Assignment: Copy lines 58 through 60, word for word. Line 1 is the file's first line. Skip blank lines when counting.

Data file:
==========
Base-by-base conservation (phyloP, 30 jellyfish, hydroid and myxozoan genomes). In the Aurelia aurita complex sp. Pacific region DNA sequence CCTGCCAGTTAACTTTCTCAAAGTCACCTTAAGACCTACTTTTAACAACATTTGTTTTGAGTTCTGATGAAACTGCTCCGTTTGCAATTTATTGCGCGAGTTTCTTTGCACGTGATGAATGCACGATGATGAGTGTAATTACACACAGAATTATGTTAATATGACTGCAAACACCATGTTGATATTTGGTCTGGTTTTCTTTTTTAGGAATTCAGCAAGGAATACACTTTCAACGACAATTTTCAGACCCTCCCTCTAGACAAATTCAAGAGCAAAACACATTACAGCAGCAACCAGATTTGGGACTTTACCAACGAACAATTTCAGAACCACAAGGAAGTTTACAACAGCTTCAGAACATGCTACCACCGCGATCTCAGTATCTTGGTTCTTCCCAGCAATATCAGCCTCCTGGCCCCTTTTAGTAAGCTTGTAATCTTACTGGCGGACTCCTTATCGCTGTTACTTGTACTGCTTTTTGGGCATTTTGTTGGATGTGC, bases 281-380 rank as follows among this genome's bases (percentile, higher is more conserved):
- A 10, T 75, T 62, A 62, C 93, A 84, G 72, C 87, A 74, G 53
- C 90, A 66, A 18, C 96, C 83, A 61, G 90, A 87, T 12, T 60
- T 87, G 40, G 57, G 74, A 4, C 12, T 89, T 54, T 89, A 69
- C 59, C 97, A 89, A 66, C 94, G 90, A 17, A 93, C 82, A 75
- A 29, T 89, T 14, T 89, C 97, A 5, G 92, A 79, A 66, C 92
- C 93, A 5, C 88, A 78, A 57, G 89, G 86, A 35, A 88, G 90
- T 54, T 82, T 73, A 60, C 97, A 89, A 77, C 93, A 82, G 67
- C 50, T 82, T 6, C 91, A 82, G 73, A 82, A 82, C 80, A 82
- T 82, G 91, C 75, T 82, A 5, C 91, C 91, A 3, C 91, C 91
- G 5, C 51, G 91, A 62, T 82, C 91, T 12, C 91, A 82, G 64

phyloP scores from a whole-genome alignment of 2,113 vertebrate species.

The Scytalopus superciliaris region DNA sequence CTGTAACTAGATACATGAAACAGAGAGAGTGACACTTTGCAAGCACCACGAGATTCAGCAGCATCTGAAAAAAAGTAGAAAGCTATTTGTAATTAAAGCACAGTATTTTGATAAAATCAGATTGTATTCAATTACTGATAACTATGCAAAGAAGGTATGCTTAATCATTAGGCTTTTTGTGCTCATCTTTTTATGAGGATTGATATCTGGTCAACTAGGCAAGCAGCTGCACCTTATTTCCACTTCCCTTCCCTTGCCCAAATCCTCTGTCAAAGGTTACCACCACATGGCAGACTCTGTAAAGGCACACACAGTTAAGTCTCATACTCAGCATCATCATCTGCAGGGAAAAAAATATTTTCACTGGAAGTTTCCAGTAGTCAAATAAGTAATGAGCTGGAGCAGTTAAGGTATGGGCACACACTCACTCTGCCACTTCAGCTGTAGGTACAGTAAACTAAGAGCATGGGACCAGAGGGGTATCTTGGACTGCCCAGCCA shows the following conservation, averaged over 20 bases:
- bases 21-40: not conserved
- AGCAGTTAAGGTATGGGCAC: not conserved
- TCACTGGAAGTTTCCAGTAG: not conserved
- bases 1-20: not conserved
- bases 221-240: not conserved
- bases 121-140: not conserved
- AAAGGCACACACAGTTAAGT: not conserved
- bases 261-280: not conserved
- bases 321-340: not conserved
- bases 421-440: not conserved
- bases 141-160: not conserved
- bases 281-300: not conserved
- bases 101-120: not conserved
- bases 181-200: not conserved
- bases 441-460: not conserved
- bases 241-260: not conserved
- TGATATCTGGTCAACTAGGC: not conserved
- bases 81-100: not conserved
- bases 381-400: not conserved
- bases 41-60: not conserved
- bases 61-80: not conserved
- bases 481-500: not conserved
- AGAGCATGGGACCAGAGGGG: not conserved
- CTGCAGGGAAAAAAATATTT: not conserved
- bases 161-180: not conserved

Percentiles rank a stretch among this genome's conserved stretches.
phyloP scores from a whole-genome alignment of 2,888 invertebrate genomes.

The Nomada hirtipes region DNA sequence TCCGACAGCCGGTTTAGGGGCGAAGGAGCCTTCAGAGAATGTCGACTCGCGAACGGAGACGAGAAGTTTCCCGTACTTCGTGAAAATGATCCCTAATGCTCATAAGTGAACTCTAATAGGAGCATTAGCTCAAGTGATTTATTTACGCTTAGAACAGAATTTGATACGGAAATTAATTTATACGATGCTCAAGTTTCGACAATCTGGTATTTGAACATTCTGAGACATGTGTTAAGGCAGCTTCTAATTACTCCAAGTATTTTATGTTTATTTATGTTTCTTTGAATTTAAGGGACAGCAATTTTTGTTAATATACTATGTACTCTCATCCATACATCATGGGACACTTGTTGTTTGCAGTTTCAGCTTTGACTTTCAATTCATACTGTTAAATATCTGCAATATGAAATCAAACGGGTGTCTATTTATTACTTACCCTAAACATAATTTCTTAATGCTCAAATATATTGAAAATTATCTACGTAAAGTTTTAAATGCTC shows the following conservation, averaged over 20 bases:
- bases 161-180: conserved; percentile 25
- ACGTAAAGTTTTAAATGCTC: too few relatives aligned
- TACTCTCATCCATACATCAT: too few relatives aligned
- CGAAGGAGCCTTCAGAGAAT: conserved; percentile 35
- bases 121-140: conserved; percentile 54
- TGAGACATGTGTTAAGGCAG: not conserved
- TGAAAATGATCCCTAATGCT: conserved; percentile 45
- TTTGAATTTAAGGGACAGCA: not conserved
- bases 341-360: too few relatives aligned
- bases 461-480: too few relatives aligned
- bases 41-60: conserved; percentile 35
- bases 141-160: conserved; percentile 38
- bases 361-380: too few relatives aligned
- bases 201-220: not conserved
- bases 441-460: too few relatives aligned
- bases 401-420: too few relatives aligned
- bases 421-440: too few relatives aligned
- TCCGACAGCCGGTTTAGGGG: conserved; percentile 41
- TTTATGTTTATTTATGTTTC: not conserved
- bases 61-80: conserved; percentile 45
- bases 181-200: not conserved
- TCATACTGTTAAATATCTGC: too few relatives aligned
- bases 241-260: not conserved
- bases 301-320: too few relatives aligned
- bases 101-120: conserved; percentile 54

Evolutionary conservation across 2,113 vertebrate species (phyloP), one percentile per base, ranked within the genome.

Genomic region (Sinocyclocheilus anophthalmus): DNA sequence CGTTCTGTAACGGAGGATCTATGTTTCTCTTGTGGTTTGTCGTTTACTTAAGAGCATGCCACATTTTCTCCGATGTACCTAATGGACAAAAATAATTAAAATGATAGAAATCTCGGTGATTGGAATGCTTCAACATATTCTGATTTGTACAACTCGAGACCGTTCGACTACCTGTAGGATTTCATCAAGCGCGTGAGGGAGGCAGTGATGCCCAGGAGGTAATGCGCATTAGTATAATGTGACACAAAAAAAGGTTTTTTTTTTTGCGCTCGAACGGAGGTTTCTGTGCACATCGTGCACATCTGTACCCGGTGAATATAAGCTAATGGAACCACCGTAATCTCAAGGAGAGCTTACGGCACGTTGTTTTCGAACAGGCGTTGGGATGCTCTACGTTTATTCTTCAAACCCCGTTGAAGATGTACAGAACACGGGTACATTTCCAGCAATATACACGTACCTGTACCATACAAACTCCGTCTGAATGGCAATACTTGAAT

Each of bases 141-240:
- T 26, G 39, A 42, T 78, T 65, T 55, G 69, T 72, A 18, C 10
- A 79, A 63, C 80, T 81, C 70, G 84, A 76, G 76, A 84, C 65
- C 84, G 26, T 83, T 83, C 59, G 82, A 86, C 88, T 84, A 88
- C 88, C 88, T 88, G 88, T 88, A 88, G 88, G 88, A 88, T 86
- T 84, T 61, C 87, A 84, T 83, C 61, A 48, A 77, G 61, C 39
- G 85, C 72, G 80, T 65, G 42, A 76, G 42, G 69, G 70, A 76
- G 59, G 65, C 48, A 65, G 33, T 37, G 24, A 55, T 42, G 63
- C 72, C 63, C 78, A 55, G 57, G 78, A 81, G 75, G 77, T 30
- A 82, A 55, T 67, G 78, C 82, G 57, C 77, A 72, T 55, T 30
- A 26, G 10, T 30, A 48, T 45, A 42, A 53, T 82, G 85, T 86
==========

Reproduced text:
- bases 421-440: too few relatives aligned
- TCCGACAGCCGGTTTAGGGG: conserved; percentile 41
- TTTATGTTTATTTATGTTTC: not conserved